One of the desserts was something like “Doughnuts with natural Madagascar organic vanilla bean and Faeroe Islands sweet cream sherbet.” I do know doughnuts, having been a doughnut fan since my childhood back when spudnuts existed, which were for some reason doughnuts made out of potato flour. Perhaps there was a wheat shortage that year. But they were pretty good, although the basic recipe was German and they were favored by people from Idaho, for no doubt potato-like reasons. And Sarah Palin even mentioned them in a speech, but this was long after I was grown up and it was too late to save the chain. Doughnuts, as everyone knows, are round delights of fried dough, with a hole in the middle to promote even cooking and not leave a nasty gooey uncooked center for the unwary to bite into. Frequently thrifty doughnut makers take the “holes” which have been cut out of the uncooked doughnuts and cook them separately, coating them in cinnamon sugar and selling them as (you guessed it) “doughnut holes” or sometimes “donut holes.”
The dessert at the French Laundry was some pretty plain vanilla ice cream, with small round bits of fried dough, coated in cinnamon sugar. I suspect that for another $100 they would have put an authentic vanilla orchid blossom on your plate as well. But these little fried sweet things were NOT doughnuts, they were obviously doughnut holes. There was no indication as to what had become of the actual doughnuts, perhaps you could have had one of them for an extra $200. They were not that day on offer, however. Maybe not elegant or creative enough, but are doughnut holes and vanilla ice cream that clever?
And so we diligently worked our way through the many small plates with the even smaller amounts of food arranged artfully on each plate. The culminating moment was the presentation of the bill, weighted down with a tiny aluminum tin of four shortbread cookies, the FL’s signature clothespin embossed on the top of the tin. Oh, right, Laundry, clothes pin, I get it. Our share for two persons, including a decent but not show-off tip and a couple of bottles of wine between the four of us, was close to five figures, if you count the pennies. We did not realize that shock and awe were not limited to military expeditions in the middle east.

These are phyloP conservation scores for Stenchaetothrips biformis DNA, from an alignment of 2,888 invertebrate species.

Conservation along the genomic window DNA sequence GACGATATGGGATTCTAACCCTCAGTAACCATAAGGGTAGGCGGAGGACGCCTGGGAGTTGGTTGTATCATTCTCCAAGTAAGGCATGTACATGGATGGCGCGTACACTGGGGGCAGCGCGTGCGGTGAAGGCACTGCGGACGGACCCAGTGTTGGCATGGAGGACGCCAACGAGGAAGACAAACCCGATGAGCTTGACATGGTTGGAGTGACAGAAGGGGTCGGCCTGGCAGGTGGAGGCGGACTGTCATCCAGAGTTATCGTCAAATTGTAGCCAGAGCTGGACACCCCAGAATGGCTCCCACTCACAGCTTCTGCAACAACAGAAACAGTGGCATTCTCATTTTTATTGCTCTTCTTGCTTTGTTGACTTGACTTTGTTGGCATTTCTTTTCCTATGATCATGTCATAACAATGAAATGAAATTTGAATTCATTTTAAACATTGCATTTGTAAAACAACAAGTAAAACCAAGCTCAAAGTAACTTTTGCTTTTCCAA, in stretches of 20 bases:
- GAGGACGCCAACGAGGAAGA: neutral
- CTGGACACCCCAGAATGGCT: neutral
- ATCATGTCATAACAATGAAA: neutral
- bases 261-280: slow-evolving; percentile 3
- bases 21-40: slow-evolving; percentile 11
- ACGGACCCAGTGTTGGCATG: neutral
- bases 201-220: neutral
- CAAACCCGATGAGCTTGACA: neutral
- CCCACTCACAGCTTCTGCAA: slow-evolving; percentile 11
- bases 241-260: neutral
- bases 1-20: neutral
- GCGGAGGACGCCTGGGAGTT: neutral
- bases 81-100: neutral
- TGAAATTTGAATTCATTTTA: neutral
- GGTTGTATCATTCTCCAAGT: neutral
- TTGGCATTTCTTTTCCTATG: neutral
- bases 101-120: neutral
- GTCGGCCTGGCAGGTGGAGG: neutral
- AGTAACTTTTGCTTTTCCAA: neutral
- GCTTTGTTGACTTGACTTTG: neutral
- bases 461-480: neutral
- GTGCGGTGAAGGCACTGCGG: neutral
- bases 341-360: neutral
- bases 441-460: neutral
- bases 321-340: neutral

And so the answer to the question posed at the beginning of this short essay: There are no simple answers. Never mind all this niggling criticism and the cute remarks. These guys seat you on time, when they said they would. They don’t have any wall mounted TV sets blaring out professional sports anywhere in the establishment. This in itself is remarkable in this day and age, and something of a blessing. You can actually hear yourself and your companions as you debate about the wine selection, pretending to know what you’re talking about. The restaurant has survived the worst economic downturn since most of us have been alive, in a very dicey business. The experience is in many ways remarkable, quiet luxury and elegant food in a beautiful city, in a beautiful part of California. So maybe you go if you want to see what it’s like. Then you come home to Leucadia and on Sunday go to Tom’s Donuts on the Pacific Coast Hiway, and buy a real donut, a really good real donut, for eighty five cents.
—- Robert Hemphill is an author and former senior executive with a global power company. His most recent book is Dust Tea, Dingoes and Dragons, a humorous look at international business. Learn more at www.rfhemphill.com.